The way the onion is cut is the basis for creating a blooming onion. The top of the onion is cut off so the individual layers inside the onion are exposed and detached at one end. The onion is then cut from the flattened top down toward the base, but not all the way through; some portion of the tough end is left intact to keep the layers together during cooking. Several of these cuts are made to form the petals of the bloom, sometimes as few as two cuts to make four thick petals; other times, as many as 14 cuts make thin petals. Machines or cutting guides are sometimes used to make the task easier and to prevent the onion from coming apart when cut.

The sliced onion is sometimes soaked in ice water, causing the layers to spread and separate. After this, the onion is dipped into a flour-based batter and may be sprinkled with breadcrumbs and spices. The whole onion is then lowered into hot oil and deep fried so the expanding batter forces the individual petals to spread farther apart, creating its distinctive blooming appearance.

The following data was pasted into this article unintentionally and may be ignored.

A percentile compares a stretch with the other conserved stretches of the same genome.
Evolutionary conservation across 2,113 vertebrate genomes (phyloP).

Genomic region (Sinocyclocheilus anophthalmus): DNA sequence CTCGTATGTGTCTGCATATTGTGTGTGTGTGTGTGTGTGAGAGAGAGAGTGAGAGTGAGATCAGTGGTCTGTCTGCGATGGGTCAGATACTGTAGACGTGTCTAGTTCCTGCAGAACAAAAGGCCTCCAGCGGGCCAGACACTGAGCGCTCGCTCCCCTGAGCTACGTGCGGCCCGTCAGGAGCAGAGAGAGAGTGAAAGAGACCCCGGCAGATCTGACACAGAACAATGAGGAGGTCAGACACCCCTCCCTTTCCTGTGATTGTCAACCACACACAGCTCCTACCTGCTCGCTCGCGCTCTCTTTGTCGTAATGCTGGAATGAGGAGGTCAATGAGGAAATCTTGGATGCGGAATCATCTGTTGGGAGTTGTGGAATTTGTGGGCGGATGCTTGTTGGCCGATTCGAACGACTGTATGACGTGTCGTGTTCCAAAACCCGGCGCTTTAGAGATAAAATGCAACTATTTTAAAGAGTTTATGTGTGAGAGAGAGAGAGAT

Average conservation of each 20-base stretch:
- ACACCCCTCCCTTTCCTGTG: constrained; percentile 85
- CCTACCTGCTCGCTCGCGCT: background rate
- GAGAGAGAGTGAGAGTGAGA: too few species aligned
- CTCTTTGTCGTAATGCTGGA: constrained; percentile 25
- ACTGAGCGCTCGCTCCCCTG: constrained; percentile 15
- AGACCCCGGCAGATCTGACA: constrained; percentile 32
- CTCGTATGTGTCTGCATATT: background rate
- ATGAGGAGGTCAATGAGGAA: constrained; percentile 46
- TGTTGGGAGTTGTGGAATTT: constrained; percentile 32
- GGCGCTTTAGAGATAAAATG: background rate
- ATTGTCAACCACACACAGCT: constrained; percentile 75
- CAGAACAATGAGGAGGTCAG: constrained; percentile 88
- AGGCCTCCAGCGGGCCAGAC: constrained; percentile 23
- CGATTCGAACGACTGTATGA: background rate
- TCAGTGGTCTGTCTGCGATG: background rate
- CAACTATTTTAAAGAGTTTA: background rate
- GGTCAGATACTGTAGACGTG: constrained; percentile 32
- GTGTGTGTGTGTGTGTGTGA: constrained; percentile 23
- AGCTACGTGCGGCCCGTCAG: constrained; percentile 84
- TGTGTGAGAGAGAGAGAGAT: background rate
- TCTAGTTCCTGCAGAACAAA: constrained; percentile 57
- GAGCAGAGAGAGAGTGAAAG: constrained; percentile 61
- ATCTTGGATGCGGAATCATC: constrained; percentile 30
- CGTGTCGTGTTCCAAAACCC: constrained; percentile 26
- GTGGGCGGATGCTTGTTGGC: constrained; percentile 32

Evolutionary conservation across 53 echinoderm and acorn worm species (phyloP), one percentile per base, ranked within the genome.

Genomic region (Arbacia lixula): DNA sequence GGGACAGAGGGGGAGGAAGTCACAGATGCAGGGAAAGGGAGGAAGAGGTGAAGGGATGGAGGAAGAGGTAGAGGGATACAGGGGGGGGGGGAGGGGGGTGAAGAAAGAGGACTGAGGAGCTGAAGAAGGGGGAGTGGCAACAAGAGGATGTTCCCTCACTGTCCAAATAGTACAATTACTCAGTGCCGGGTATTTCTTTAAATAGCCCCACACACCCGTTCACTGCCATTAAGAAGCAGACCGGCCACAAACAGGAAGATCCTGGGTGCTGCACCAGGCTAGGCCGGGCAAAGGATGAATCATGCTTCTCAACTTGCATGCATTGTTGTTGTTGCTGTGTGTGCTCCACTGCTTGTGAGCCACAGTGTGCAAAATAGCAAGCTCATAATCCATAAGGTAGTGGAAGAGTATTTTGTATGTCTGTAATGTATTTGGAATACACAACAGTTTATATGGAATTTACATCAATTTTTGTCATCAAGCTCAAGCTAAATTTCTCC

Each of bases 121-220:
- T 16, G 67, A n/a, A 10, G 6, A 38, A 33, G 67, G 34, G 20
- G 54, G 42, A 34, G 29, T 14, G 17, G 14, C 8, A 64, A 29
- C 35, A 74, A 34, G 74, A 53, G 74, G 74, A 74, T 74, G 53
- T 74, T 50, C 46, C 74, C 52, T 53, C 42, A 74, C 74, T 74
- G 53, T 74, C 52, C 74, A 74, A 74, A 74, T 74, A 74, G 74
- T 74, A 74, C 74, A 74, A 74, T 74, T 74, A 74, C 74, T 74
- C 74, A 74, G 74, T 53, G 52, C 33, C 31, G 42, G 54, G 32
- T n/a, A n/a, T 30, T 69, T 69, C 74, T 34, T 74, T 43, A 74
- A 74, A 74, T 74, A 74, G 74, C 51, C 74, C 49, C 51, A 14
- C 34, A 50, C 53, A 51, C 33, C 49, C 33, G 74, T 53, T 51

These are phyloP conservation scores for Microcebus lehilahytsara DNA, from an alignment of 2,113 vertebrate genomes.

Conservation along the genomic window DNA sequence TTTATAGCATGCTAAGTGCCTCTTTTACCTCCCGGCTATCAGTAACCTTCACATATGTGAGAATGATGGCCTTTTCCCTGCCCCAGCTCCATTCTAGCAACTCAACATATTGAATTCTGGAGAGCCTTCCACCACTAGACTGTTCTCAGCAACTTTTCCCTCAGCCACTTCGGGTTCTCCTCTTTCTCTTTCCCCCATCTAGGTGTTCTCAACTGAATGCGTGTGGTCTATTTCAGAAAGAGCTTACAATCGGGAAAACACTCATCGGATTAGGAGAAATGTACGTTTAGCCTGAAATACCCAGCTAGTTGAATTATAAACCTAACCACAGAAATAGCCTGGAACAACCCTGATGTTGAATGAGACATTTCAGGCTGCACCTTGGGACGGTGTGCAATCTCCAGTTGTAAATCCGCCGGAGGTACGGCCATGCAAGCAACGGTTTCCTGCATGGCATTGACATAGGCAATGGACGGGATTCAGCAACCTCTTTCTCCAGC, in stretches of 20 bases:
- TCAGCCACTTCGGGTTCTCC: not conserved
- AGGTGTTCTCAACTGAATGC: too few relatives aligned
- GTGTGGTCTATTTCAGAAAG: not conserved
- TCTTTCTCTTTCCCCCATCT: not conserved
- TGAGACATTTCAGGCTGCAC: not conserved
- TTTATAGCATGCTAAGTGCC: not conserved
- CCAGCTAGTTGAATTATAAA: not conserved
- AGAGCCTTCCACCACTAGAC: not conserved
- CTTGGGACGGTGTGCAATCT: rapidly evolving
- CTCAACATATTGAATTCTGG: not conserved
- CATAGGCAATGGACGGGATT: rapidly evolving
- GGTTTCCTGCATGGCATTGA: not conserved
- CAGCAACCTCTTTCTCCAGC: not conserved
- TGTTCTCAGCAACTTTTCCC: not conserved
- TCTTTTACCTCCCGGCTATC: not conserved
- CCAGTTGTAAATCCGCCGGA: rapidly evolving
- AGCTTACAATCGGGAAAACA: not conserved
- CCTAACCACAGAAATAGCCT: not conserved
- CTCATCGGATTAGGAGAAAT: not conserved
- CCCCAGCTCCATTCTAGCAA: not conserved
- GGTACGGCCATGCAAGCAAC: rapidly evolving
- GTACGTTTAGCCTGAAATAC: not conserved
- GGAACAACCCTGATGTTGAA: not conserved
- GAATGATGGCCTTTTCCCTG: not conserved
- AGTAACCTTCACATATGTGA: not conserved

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Discussion Comments
By bagley79 — On Apr 10, 2012

@orangey03 - I agree that we have a problem with greasy, fatty foods. The sad thing is many people don't seem to care as long as they like the taste of it.

If a restaurant can make money selling something that is unhealthy, and people are willing to buy it, then they are going to continue have unhealthy food choices on the menu.